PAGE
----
Continuous plants are used to manufacture commodity or petrochemicals while batch plants are more common in speciality and fine chemical production as well as pharmaceutical active ingredient manufacture. In continuous operation, all steps are ongoing continuously in time. During usual continuous operation, the feeding and product removal are ongoing streams of moving material, which together with the process itself, all take place and continuously. Chemical plants or units in continuous operation are in a steady state or approximate steady state. Steady state means that quantities related to the process do not change as time passes during operation; such constant quantities include stream flow rates, heating or cooling rates, temperatures and chemical compositions at any given point. Continuous operation is more efficient in many large scale operations like petroleum refineries, it is possible for some units to operate continuously and others be in batch operation in a chemical plant. The amount of primary feedstock or product per unit of time which a plant or unit can process is referred to as the capacity of that plant or unit.
For examples: the capacity of an oil refinery may be given in terms of barrels of crude oil refined per day. In actual daily operation, a plant will operate at a percentage of its full capacity. Engineers assume 90% operating time for plants which work with fluids, 80% uptime for plants which work with solids. Specific unit operations are conducted in specific kinds of units. Although some units may operate at ambient temperature or pressure, many units operate at higher or lower temperatures or pressures. Vessels in chemical plants are cylindrical with rounded ends, a shape which can be suited to hold either high pressure or vacuum. Chemical reactions can convert certain kinds of compounds into other compounds in chemical reactors. Chemical reactors may be packed beds and may have solid heterogeneous catalysts which stay in the r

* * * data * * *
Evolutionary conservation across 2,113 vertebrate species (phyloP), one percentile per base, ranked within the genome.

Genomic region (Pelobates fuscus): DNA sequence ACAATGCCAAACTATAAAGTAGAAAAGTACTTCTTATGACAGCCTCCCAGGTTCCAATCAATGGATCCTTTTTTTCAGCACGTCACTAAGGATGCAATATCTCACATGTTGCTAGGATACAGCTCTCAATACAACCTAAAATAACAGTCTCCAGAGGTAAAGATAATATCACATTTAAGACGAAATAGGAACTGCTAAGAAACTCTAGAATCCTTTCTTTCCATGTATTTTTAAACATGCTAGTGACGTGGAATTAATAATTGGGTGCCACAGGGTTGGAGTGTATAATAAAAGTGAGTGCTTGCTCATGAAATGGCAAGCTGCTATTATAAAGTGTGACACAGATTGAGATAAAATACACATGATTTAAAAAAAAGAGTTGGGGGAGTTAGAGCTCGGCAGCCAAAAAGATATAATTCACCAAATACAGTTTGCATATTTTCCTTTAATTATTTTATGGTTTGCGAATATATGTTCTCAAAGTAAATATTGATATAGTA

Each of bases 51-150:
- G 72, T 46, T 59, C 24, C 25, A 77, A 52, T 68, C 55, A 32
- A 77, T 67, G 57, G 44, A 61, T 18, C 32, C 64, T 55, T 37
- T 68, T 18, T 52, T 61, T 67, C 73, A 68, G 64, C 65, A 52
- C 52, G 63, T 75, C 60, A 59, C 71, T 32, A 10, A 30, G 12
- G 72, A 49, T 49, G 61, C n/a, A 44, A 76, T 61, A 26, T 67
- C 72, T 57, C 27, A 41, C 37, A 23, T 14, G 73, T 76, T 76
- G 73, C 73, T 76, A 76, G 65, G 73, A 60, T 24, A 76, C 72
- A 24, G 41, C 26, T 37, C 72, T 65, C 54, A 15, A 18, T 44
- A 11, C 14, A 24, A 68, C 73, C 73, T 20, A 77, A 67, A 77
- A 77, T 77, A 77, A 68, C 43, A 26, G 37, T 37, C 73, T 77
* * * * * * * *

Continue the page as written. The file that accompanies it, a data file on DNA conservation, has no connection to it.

Process simulation is used for the design, development and optimization of technical processes such as: chemical plants, chemical processes, environmental systems, power stations, complex manufacturing operations, biological processes, similar technical functions. Process simulation is a model-based representation of chemical, physical and other technical processes and unit operations in software. Basic prerequisites are a thorough knowledge of chemical and physical properties of pure components and mixtures, of reactions, of mathematical models which, in combination, allow the calculation of a process in computers. Process simulation software describes processes in flow diagrams where unit operations are positioned and connected by product or educt streams; the software has to solve the energy balance to find a stable operating point. The goal of a process simulation is to find optimal conditions for an examined process; this is an optimization problem which has to be solved in an iterative process.